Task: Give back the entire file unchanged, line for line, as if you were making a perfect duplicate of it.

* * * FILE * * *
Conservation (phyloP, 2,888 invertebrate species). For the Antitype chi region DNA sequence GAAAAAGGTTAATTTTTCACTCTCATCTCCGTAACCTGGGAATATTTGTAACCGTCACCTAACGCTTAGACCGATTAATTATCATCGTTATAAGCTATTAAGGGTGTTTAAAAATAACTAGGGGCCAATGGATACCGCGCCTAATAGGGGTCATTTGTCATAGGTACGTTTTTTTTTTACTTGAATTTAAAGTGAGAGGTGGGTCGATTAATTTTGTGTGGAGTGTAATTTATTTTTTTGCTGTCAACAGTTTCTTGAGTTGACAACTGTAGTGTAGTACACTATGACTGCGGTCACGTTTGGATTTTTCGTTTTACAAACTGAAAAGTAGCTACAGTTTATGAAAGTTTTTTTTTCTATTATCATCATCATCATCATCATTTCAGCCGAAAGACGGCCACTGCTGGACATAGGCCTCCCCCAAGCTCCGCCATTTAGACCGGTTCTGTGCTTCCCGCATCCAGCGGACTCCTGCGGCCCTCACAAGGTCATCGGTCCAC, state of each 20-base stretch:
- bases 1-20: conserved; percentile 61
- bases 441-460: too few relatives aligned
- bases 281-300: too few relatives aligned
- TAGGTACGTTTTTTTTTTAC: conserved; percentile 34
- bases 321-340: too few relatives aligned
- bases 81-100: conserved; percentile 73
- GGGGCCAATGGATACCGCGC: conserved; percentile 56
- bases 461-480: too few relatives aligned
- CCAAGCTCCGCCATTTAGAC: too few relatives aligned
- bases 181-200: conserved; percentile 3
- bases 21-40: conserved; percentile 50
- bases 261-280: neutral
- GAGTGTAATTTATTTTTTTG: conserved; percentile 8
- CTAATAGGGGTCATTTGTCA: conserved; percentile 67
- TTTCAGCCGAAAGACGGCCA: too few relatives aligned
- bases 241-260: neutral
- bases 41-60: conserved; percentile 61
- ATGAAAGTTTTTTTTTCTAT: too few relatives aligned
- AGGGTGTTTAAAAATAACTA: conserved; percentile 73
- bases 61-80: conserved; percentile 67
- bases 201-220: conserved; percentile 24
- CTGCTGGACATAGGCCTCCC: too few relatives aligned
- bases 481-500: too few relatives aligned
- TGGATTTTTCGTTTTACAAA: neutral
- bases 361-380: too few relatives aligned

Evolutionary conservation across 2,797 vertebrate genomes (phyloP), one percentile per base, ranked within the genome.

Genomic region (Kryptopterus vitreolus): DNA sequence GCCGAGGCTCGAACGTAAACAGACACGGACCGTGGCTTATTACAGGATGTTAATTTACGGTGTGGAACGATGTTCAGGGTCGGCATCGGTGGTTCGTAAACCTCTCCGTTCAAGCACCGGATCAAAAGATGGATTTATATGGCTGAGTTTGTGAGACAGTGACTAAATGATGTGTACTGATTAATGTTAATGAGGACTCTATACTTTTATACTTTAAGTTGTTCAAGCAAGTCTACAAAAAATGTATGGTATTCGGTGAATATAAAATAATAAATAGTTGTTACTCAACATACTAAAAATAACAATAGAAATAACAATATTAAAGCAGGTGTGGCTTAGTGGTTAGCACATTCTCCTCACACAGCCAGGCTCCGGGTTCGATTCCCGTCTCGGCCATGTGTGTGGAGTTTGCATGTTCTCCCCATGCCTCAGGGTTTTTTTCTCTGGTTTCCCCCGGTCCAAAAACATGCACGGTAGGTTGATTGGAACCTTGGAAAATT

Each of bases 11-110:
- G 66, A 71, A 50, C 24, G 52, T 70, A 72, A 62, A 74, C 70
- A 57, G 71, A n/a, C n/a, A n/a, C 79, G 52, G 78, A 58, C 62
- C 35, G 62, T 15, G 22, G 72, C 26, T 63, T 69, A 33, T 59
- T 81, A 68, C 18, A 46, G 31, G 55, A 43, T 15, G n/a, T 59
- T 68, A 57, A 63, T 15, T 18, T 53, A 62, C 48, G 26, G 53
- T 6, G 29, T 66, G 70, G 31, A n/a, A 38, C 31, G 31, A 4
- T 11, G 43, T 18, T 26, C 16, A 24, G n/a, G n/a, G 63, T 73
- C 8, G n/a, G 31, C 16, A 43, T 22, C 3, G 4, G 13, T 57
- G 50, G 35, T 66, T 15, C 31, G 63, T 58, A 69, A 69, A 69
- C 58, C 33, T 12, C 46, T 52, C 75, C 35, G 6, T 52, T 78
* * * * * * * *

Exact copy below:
Conservation (phyloP, 2,888 invertebrate species). For the Antitype chi region DNA sequence GAAAAAGGTTAATTTTTCACTCTCATCTCCGTAACCTGGGAATATTTGTAACCGTCACCTAACGCTTAGACCGATTAATTATCATCGTTATAAGCTATTAAGGGTGTTTAAAAATAACTAGGGGCCAATGGATACCGCGCCTAATAGGGGTCATTTGTCATAGGTACGTTTTTTTTTTACTTGAATTTAAAGTGAGAGGTGGGTCGATTAATTTTGTGTGGAGTGTAATTTATTTTTTTGCTGTCAACAGTTTCTTGAGTTGACAACTGTAGTGTAGTACACTATGACTGCGGTCACGTTTGGATTTTTCGTTTTACAAACTGAAAAGTAGCTACAGTTTATGAAAGTTTTTTTTTCTATTATCATCATCATCATCATCATTTCAGCCGAAAGACGGCCACTGCTGGACATAGGCCTCCCCCAAGCTCCGCCATTTAGACCGGTTCTGTGCTTCCCGCATCCAGCGGACTCCTGCGGCCCTCACAAGGTCATCGGTCCAC, state of each 20-base stretch:
- bases 1-20: conserved; percentile 61
- bases 441-460: too few relatives aligned
- bases 281-300: too few relatives aligned
- TAGGTACGTTTTTTTTTTAC: conserved; percentile 34
- bases 321-340: too few relatives aligned
- bases 81-100: conserved; percentile 73
- GGGGCCAATGGATACCGCGC: conserved; percentile 56
- bases 461-480: too few relatives aligned
- CCAAGCTCCGCCATTTAGAC: too few relatives aligned
- bases 181-200: conserved; percentile 3
- bases 21-40: conserved; percentile 50
- bases 261-280: neutral
- GAGTGTAATTTATTTTTTTG: conserved; percentile 8
- CTAATAGGGGTCATTTGTCA: conserved; percentile 67
- TTTCAGCCGAAAGACGGCCA: too few relatives aligned
- bases 241-260: neutral
- bases 41-60: conserved; percentile 61
- ATGAAAGTTTTTTTTTCTAT: too few relatives aligned
- AGGGTGTTTAAAAATAACTA: conserved; percentile 73
- bases 61-80: conserved; percentile 67
- bases 201-220: conserved; percentile 24
- CTGCTGGACATAGGCCTCCC: too few relatives aligned
- bases 481-500: too few relatives aligned
- TGGATTTTTCGTTTTACAAA: neutral
- bases 361-380: too few relatives aligned

Evolutionary conservation across 2,797 vertebrate genomes (phyloP), one percentile per base, ranked within the genome.

Genomic region (Kryptopterus vitreolus): DNA sequence GCCGAGGCTCGAACGTAAACAGACACGGACCGTGGCTTATTACAGGATGTTAATTTACGGTGTGGAACGATGTTCAGGGTCGGCATCGGTGGTTCGTAAACCTCTCCGTTCAAGCACCGGATCAAAAGATGGATTTATATGGCTGAGTTTGTGAGACAGTGACTAAATGATGTGTACTGATTAATGTTAATGAGGACTCTATACTTTTATACTTTAAGTTGTTCAAGCAAGTCTACAAAAAATGTATGGTATTCGGTGAATATAAAATAATAAATAGTTGTTACTCAACATACTAAAAATAACAATAGAAATAACAATATTAAAGCAGGTGTGGCTTAGTGGTTAGCACATTCTCCTCACACAGCCAGGCTCCGGGTTCGATTCCCGTCTCGGCCATGTGTGTGGAGTTTGCATGTTCTCCCCATGCCTCAGGGTTTTTTTCTCTGGTTTCCCCCGGTCCAAAAACATGCACGGTAGGTTGATTGGAACCTTGGAAAATT

Each of bases 11-110:
- G 66, A 71, A 50, C 24, G 52, T 70, A 72, A 62, A 74, C 70
- A 57, G 71, A n/a, C n/a, A n/a, C 79, G 52, G 78, A 58, C 62
- C 35, G 62, T 15, G 22, G 72, C 26, T 63, T 69, A 33, T 59
- T 81, A 68, C 18, A 46, G 31, G 55, A 43, T 15, G n/a, T 59
- T 68, A 57, A 63, T 15, T 18, T 53, A 62, C 48, G 26, G 53
- T 6, G 29, T 66, G 70, G 31, A n/a, A 38, C 31, G 31, A 4
- T 11, G 43, T 18, T 26, C 16, A 24, G n/a, G n/a, G 63, T 73
- C 8, G n/a, G 31, C 16, A 43, T 22, C 3, G 4, G 13, T 57
- G 50, G 35, T 66, T 15, C 31, G 63, T 58, A 69, A 69, A 69
- C 58, C 33, T 12, C 46, T 52, C 75, C 35, G 6, T 52, T 78